- Energy shots and drinks have come under fire after reports of deaths
- People can become accustomed to high amounts of caffeine over time, experts say
- Caffeine amounts are not currently required to be listed on food labels
- Research has shown healthy consequences from coffee consumption
Last week, 5-hour Energy came under fire after the New York Times reported the Food and Drug Administration received 13 reports of deaths possibly linked to the energy drink. The claims add to the five deaths reported to the agency linked to Monster Energy, raising concerns about the safety of the beverages.
How could the energy drinks, whose main ingredient is caffeine, be connected to the deaths? Andrea Giancoli, a registered dietitian and spokesperson for the Academy of Nutrition and Dietetics, and Michael Jacobson, executive director of the Center for Science in the Public Interest, answer some questions worried consumers are asking about the beverages.
How does the body respond to caffeine?
"It's a stimulant. It wakes you up. It makes you more alert. It is stimulating your nervous system," says Giancoli. Giving the nervous system a jolt can lessen fatigue and sometimes improve mood. As heart rates go up, the body circulates more blood and can speed up the metabolism.
What are some of the adverse effects of caffeine?
If you're not used to the amount of caffeine you're consuming, you can feel jittery. "You can get heart palpitations and feel agitated and nervous and like you're bouncing off the walls," says Giancoli. "You can feel your heart pounding very quickly, and your blood pressure goes up. Imagine if your body were undergoing this, times 10. It would land you in the emergency room. Your heart can only handle so much, and you are probably going to pass out."
How much caffeine is too much?
"Typically we would say 300 to 500 mg is safe for most people — not that people need that much or want that much — it's about three to five cups of coffee," says Giancoli. "There are people who can drink much more than that. Some people can drink a whole pot of coffee a day and have no problem. Then you hear about people who cannot retain caffeine at all and have one cup, and they're flying off the walls."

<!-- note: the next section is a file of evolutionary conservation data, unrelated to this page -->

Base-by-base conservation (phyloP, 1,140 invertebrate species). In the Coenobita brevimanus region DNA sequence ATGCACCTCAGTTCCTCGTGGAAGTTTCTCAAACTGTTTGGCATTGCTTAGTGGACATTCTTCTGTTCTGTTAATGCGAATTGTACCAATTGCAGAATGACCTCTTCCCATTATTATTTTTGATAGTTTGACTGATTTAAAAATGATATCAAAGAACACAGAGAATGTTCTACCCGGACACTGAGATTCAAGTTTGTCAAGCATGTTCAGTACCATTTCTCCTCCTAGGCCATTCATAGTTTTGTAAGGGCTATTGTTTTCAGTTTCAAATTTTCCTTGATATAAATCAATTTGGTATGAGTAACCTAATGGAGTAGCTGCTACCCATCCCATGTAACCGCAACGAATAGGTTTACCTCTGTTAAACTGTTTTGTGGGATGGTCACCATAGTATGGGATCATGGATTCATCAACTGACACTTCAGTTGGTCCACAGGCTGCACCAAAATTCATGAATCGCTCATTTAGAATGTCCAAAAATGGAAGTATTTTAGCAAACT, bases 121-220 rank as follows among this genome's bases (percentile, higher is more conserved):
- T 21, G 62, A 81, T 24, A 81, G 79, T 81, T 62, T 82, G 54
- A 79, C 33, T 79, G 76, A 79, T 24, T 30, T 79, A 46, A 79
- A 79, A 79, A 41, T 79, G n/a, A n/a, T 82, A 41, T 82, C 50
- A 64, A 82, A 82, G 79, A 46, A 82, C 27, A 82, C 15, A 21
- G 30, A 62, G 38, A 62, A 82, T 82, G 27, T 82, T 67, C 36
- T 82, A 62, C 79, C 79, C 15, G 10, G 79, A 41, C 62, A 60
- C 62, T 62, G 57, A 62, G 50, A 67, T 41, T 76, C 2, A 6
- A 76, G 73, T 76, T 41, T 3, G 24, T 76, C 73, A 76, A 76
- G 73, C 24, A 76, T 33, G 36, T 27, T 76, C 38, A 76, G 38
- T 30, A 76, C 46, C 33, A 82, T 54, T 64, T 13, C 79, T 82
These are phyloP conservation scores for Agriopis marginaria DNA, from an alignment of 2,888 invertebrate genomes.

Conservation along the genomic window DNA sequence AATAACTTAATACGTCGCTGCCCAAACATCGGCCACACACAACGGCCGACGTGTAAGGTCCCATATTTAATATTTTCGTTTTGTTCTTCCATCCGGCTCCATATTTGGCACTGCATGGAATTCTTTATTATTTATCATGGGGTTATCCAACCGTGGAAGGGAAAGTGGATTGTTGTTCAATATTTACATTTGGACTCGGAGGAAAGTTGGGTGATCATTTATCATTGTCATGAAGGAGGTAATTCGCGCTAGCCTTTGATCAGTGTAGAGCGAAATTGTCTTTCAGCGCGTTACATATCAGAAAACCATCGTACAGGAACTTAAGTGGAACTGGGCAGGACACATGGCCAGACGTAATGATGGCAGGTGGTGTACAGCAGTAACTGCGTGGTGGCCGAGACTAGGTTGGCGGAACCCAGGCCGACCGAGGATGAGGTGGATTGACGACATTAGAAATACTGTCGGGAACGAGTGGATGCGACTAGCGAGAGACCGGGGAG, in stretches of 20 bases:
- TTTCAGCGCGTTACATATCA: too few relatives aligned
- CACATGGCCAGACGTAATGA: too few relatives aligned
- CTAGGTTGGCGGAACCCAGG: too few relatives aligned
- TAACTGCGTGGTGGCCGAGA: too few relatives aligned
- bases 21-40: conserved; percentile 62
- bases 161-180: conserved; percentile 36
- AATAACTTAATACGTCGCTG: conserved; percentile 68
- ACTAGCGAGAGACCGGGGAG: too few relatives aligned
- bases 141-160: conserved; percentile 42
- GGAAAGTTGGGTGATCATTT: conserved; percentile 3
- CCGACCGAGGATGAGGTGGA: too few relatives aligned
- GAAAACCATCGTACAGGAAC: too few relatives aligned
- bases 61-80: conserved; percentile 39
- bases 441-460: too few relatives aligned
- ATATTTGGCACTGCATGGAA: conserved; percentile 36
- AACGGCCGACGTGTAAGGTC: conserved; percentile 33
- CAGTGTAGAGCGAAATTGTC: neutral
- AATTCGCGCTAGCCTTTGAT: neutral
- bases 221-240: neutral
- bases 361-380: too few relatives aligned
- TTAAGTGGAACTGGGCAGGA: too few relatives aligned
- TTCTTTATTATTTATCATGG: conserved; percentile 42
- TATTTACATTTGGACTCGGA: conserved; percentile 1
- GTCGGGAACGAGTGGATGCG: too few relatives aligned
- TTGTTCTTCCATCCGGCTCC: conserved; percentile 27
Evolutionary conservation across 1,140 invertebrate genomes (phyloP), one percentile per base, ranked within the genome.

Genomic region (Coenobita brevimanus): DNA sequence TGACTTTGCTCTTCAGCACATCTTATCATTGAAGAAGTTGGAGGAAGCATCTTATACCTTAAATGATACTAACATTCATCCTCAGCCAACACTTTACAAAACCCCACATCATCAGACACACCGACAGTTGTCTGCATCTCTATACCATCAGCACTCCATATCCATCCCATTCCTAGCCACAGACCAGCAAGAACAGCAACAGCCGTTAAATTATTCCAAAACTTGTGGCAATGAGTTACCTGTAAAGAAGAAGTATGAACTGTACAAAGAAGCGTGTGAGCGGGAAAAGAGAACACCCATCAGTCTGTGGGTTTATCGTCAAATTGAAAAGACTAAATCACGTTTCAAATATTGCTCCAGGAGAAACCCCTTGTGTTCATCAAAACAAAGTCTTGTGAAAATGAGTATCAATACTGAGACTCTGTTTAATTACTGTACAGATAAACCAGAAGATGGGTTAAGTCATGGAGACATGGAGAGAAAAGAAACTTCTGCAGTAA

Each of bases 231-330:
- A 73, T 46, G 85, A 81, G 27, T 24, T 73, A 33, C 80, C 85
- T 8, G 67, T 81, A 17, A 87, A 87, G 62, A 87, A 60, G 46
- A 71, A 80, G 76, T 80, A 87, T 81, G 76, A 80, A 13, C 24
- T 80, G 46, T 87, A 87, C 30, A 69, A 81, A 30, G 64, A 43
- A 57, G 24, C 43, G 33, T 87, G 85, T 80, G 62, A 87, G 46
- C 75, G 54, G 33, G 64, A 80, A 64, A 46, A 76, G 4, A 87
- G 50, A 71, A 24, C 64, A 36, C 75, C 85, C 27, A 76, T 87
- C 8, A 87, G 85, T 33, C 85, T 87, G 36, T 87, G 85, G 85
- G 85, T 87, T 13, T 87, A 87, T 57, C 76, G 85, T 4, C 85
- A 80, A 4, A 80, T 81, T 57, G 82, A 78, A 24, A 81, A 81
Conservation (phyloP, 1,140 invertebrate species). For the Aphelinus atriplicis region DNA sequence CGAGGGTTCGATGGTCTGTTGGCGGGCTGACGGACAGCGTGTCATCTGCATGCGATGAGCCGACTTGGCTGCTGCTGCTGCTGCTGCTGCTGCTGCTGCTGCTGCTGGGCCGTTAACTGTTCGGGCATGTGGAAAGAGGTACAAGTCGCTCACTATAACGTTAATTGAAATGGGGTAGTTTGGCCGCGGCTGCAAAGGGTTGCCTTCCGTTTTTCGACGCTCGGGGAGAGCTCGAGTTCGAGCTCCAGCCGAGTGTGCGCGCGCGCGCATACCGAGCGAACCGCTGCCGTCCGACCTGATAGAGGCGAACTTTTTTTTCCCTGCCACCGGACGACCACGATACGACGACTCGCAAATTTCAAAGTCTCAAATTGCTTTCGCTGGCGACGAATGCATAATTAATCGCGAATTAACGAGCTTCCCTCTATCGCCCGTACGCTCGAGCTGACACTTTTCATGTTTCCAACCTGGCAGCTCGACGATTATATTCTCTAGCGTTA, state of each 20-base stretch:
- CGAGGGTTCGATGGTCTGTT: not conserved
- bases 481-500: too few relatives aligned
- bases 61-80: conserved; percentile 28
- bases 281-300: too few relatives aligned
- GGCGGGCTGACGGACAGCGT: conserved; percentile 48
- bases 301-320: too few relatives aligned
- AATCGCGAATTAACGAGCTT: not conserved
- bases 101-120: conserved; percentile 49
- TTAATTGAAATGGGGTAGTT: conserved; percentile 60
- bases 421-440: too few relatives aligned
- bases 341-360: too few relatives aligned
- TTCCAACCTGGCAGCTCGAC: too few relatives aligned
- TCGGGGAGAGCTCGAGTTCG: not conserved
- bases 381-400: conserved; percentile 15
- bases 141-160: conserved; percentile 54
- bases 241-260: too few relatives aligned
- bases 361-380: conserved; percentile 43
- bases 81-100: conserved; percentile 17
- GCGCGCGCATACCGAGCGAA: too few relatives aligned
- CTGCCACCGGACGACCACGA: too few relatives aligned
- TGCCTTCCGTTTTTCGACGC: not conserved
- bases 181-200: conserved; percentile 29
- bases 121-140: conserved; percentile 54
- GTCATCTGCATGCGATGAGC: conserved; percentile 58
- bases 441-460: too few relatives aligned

Giancoli says people can become accustomed to high amounts of caffeine over time, so the effect in enhancing alertness and improving energy may dwindle in heavy and frequent consumers compared with those who rarely drink caffeinated beverages.
Why are the amounts of caffeine in energy drinks unlabeled?
The FDA currently does not require caffeine amounts to be listed on food labels. Caffeine is not considered a nutrient and therefore only needs to be listed as an ingredient. The FDA does not regulate energy drinks because they are sold as dietary supplements. If the FDA did regulate them, most would have levels of caffeine higher than what the agency deems safe.
The agency currently allows sodas to contain 71 mg of caffeine per 355 ml. According to the FDA, energy drinks contain from 160 to 500 mg of caffeine per serving. A recent Consumer Reports test of 27 best-selling energy drinks found that 11 do not list caffeine content, and among those that do, the tested amount was on average 20% higher than what's listed.
Is it possible to die from caffeine?
Overdoing caffeine alone is actually pretty difficult to do, says Jacobson. "It's highly unlikely. Someone would really have to make an effort to consume 40 or so 200-mg caffeine tablets."
Is it only the caffeine found in energy drinks that are the main concern, or are other ingredients playing a role?
"There just hasn't been enough studies done on the other ingredients," says Giancoli. "The problem comes when there is a massive amount of caffeine. Some of these drinks are very concentrated with caffeine for a very small amount of liquid. It would be easy to drink many of these in a row." She says some teenagers drink a large amount of high-energy beverages to get a buzz and also mix the drinks with alcohol.
"It's the excessive intake that we are concerned about," says Giancoli. "There is a part of the population that has underlying heart conditions that cannot handle that amount of caffeine. We want to be really careful with that group of people. They would not do so well on that dose of caffeine. But if anybody has 40 cups of coffee you will be in trouble."
From a nutritional standpoint, should we be curbing our caffeine consumption?
"Not necessarily. People have been drinking these energy drinks for a long time now, and for much longer than other beverages that have caffeine in them, without harmful consequences. And in fact, there have been healthy consequences that have come out of research of regular coffee consumption," says Giancoli. "Caffeine doesn't necessarily need to be avoided, it's these massive amounts that we are concerned about and particularly in kids when they're trying to get buzzed. That's when we really become worried."
For most people, caffeine in moderation is safe. Some sources of caffeine like coffee may also have additional health perks like lowering inflammation, which can contribute to heart disease, so safe amounts could be beneficial.
"For coffee drinkers, the real issue we are concerned about is, Do you have trouble sleeping? If you do, maybe you do need to cut down on your caffeine. Are you agitated? Do you have stress that might be related to being jumpy from caffeine? If you do have symptoms that could be related to caffeine, then maybe you need to be tapering down. As far as avoiding it altogether, that's not necessarily something we need to be doing if we can tolerate it. If we enjoy that cup of coffee there is no reason we shouldn't drink it," says Giancoli.
This article was initially published on TIME.com.